The “compliance” bell keeps on ringing as 2019 was a busy year when it comes to OSHA compliance.
In this year’s Cal/OSHA update, our Construction Practice provides a reminder of compliance targets and activity we noted in 2019. Some of these will undoubtedly carry over into 2020. We have also included, once again, OSHA’s most frequently cited standards, as well as some key reference material and training resources for your use.
Wildfires and Air Quality
Last year Cal OSHA pushed forward regulatory guidance related to all outdoor workers and wildfire smoke exposure. This language is still found in Title 8, subchapter 7 and applies to construction workers.
Employers must monitor AQI (Air Quality Index) numbers for the area their employees are working and take action if the index exceeds 150. The link below provides information and other sources you may wish to reference. Cal OSHA has issued reminders regarding this and is not likely going to forget the exposure in 2020.
OSHA Record keeping
Recordkeeping has not gotten any easier in the last several years. Further, with the introduction of electronic recordkeeping in 2018, the number of deadlines increased as did confusion around who needs to report and how.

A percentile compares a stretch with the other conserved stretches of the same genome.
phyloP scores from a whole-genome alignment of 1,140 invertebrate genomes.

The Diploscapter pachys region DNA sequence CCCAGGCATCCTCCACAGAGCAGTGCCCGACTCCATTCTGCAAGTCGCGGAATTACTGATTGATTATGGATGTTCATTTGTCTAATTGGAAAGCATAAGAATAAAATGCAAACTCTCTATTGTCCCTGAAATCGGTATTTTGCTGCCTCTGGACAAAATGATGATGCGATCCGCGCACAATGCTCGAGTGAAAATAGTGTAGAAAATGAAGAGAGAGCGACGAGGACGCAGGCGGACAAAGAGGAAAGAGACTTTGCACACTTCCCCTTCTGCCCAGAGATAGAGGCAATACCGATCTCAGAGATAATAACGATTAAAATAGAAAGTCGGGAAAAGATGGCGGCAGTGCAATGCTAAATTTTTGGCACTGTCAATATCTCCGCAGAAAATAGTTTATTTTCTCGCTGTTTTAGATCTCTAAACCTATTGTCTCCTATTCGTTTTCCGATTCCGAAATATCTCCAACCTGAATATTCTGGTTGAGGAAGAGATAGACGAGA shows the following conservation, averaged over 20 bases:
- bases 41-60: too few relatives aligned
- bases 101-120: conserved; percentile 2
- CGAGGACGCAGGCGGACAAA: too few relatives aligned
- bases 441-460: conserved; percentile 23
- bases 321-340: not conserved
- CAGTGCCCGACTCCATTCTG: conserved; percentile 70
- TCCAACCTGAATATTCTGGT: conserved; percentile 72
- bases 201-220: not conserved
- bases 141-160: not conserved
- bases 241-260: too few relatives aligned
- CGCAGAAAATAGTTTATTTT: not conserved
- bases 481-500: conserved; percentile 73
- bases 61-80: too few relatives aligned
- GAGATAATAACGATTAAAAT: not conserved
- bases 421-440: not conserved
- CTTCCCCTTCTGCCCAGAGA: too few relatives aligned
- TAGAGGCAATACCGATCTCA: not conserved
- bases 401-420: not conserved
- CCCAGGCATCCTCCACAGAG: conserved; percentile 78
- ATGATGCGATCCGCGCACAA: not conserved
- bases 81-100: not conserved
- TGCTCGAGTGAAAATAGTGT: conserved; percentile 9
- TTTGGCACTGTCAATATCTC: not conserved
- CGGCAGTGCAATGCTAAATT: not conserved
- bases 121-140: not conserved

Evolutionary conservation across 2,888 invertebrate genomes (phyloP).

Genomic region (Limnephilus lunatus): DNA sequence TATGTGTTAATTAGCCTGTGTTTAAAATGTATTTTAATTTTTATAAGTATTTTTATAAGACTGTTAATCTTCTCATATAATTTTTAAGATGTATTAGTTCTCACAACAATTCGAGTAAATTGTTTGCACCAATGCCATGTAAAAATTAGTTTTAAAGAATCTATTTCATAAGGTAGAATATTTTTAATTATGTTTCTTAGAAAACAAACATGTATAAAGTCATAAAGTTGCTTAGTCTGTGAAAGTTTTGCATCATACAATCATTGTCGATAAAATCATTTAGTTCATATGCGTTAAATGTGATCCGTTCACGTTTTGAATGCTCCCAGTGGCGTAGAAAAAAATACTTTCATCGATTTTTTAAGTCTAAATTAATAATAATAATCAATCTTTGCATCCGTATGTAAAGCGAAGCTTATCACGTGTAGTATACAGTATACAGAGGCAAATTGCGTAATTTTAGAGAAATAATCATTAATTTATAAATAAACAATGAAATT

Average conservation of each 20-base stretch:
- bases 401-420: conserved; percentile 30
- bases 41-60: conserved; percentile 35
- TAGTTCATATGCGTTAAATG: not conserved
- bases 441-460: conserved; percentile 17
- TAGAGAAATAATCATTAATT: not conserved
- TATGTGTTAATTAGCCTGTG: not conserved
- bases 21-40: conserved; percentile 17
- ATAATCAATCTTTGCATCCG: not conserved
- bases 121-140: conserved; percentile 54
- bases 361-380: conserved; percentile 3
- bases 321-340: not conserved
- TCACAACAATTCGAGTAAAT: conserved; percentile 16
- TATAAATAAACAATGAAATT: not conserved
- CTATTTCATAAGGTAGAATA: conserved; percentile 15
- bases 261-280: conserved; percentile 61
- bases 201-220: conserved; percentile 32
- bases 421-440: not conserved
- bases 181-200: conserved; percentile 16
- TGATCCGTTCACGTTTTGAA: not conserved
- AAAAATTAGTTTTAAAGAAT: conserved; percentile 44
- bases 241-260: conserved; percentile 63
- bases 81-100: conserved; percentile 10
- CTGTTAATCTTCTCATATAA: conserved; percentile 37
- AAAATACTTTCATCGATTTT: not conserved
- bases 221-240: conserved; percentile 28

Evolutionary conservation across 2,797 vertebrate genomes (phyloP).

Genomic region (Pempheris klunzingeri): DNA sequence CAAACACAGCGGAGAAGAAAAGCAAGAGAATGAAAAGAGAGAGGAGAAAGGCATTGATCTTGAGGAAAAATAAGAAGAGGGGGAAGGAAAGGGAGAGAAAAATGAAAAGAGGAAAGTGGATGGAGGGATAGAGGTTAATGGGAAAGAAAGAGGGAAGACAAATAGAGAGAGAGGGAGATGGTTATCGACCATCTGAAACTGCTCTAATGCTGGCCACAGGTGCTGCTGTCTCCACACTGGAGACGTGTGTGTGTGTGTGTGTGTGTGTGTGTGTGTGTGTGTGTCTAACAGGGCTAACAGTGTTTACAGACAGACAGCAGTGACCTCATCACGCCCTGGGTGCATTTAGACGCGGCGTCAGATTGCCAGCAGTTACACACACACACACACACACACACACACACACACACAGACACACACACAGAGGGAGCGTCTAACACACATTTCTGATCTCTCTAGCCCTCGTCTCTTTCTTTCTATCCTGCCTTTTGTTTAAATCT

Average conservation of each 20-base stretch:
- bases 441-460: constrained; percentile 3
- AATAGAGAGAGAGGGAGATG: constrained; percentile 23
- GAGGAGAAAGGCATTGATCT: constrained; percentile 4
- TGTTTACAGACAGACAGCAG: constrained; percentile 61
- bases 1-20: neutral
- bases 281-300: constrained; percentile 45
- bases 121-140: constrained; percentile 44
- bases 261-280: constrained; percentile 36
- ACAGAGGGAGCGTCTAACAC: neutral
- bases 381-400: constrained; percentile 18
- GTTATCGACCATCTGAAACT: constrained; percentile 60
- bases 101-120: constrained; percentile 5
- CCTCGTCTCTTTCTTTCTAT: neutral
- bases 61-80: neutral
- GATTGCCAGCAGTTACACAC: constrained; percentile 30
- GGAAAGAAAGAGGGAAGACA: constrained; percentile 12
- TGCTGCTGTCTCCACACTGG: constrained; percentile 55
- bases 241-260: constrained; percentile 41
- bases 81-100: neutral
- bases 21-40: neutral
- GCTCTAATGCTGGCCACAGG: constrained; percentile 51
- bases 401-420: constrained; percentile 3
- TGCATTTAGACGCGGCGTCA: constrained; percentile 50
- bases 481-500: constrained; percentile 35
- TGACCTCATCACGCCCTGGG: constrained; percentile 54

Woodruff Sawyer and others sent out reminders about these deadlines. This update is being published during the deadline for posting 300A summaries and just before the requirement to submit electronic reporting records.
There are some important OSHA recordkeeping deadlines approaching. Not all employers are required to keep OSHA 300 logs or report electronically. If you are required to do either or both, see the deadlines below.
- 300 logs are supposed to be filled out and updated weekly. If that has not happened the OSHA logs need to be brought up to date.
- 300A summaries for 2019 OSHA recordable injuries must be posted in each establishment from the 1st of February 2020 to April 30th 2020.
- If you are required to report electronically for one or more of your establishments, that reporting must be completed in the OSHA portal prior to March 2nd, 2020.